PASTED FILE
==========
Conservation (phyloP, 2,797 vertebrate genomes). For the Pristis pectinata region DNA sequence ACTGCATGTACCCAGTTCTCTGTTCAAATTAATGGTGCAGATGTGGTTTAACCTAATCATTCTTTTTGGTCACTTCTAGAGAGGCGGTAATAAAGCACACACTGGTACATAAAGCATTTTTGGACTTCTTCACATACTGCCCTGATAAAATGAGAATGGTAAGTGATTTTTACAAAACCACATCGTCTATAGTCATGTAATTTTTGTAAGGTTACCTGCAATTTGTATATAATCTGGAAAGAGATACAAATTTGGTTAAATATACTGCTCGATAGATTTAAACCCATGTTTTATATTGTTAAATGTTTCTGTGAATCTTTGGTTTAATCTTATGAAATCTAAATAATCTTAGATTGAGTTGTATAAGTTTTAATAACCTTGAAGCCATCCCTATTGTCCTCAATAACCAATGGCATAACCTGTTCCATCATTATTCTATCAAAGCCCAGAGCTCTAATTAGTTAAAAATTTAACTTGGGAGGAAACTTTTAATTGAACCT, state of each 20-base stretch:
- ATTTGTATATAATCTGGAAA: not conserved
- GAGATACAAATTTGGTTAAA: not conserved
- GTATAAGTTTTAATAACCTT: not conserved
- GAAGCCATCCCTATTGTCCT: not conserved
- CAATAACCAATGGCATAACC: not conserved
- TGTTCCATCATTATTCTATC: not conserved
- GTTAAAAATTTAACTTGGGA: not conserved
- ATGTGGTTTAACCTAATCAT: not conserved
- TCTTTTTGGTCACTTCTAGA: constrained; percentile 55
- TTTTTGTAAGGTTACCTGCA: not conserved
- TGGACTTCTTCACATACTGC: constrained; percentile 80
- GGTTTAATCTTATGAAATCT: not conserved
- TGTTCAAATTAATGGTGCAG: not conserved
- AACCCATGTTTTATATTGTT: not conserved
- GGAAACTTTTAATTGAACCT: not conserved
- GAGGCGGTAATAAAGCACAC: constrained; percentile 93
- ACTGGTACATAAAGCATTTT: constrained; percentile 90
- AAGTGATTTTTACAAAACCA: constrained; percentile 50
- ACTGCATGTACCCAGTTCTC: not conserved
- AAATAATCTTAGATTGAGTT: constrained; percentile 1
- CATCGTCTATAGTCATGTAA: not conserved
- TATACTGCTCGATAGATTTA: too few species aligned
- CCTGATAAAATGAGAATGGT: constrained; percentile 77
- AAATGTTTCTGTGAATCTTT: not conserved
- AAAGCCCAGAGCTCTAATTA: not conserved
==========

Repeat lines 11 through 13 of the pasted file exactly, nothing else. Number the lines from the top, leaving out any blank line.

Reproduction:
- TTTTTGTAAGGTTACCTGCA: not conserved
- TGGACTTCTTCACATACTGC: constrained; percentile 80
- GGTTTAATCTTATGAAATCT: not conserved